New York Times Covers Arizona Green Party Problem Concerning Unwanted Nominees

The New York Times has this story about the Green Party of Arizona, and how a former Republican state legislator recruited candidates to run in its primary, even though the candidates have no connection with the party.

If state election laws would let small qualified parties nominate by convention, this problem would not exist.

The reason it is so easy for write-in candidates to be nominated in the primaries of newly-qualifying parties in Arizona is because the Socialist Workers Party won a lawsuit in 1980.  The SWP had complained about the number of signatures needed to place a member of the party on the SWP’s primary ballot.  The U.S. District Court Judge upheld the number of signatures needed for a candidate to get on the primary ballot (even though the SWP had so few registered members, it was impossible for anyone to get on its primary ballot), but struck down the companion law that required a minimum number of write-ins for anyone to win the primary of a newly-qualifying party.  One write-in is sufficient, if the write-in candidate has more votes than anyone else running for the same nomination.

Write-ins are not counted in Arizona unless the write-in candidate files a write-in declaration of candidacy.  If the Green Party had known that these candidates would be filing declarations of candidacy, the party could have recruited bona fide Greens to also file write-in declarations of candidacy, and the bona fide Greens certainly would have received more write-ins than the candidates recruited by the Republicans.  But, the Green Party had no means of knowing what was about to happen, and by the time they knew, it was too late.


New York Times Covers Arizona Green Party Problem Concerning Unwanted Nominees — 9 Comments

  1. Pingback: Ballot Access News » Blog Archive » New York Times Covers Arizona …

  2. Unasked question: Why is the Arizona Green Party so slack? Why weren’t they trying to run candidates before this happened? Some self-reflection from Greens about their own failure to act is called for here.

  3. Minor parties, with limited resources, are behaving rationally when they decide to run nominees in only a fairly small proportion of any state’s partisan races. It is extremely rare for any party, other than the Democratic and Republican Parties, to run candidates for even half the seats in a state legislature that are up. Even the Progressive Party of Vermont, which elects more state legislators than any other minor party in the nation, never runs candidates for the legislature in more than about one-sixth of all the races.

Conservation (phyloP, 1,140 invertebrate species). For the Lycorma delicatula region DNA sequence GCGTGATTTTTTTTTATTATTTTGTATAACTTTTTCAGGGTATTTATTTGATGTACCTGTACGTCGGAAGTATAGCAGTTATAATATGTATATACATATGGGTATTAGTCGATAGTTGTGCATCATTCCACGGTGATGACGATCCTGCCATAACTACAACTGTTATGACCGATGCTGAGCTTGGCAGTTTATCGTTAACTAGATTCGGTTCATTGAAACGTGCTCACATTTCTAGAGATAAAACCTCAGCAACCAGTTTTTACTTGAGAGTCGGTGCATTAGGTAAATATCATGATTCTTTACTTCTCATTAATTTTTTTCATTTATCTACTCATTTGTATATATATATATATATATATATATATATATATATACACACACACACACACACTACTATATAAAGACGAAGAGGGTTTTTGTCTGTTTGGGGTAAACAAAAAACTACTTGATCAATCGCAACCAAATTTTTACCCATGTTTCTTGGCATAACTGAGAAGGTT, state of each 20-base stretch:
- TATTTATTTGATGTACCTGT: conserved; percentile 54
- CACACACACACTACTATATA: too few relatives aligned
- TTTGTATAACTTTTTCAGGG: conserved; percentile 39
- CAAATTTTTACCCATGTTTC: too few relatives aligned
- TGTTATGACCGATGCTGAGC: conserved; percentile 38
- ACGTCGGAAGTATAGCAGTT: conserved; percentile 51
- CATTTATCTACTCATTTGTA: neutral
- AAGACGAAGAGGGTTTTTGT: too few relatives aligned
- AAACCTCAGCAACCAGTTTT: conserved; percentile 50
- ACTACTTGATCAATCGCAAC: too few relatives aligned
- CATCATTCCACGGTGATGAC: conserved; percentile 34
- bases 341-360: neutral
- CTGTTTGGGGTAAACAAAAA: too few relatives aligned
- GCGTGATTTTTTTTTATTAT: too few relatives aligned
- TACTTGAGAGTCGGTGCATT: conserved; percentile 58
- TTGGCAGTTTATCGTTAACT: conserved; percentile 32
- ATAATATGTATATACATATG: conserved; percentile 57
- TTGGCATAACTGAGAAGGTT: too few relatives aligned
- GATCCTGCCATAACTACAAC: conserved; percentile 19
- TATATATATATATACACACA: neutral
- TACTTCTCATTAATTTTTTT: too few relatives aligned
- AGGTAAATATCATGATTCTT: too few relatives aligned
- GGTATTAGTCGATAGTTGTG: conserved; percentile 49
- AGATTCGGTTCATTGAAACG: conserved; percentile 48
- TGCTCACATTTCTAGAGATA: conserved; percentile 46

4. Notice — the EVIL Donkeys/Elephants are in a divide and conquer mode — See Caesar at work in the dying days of the Roman Republic.

    i.e. – using bogus third party and independent candidates to divide the enemy votes — to win in the marginal gerrymander districts — to get gerrymander POWER.

    P.R. and App.V.

  5. The larger issue doesn’t relate to the write-ins, but to Larry Gist, the rightwing Green candidate for Arizona governor who petitioned his way onto the ballot. The Green Party had time to file a legitimate Green candidate in the primary against him — the deadline for petitioning onto the primary ballot was the end of May, the deadline for being a write-in candidate was mid-July, but the Arizona Green Party just stood on its hands and couldn’t find a single genuine Green to run against a candidate for the state’s biggest race against a rightwing man who called in the gubernatorial debate for privately run prisons and other distinctly non-Green ideas. People will vote for Gist and he will siphon off votes from the Democratic candidate and elect the current, anti-immigrant, anti-envirnonment right-wing governor.

    Leaving the write-ins aside, the state party acted irresponsibly in getting on the ballot without a gubernatorial candidate. Didn’t they realize SOMEONE would take advantage of their ballot line? Amateurs!

  6. Blaming the Arizona Green Party for this travesty of democracy is misplaced. It appears that the laws make it easier for anti-democratic forces to poach a minor party ballot line than it is for that party to protect their spot. As is pointed out, the AZ Greens didn’t know about write-in candidates until long after they could put their own candidates in those races.

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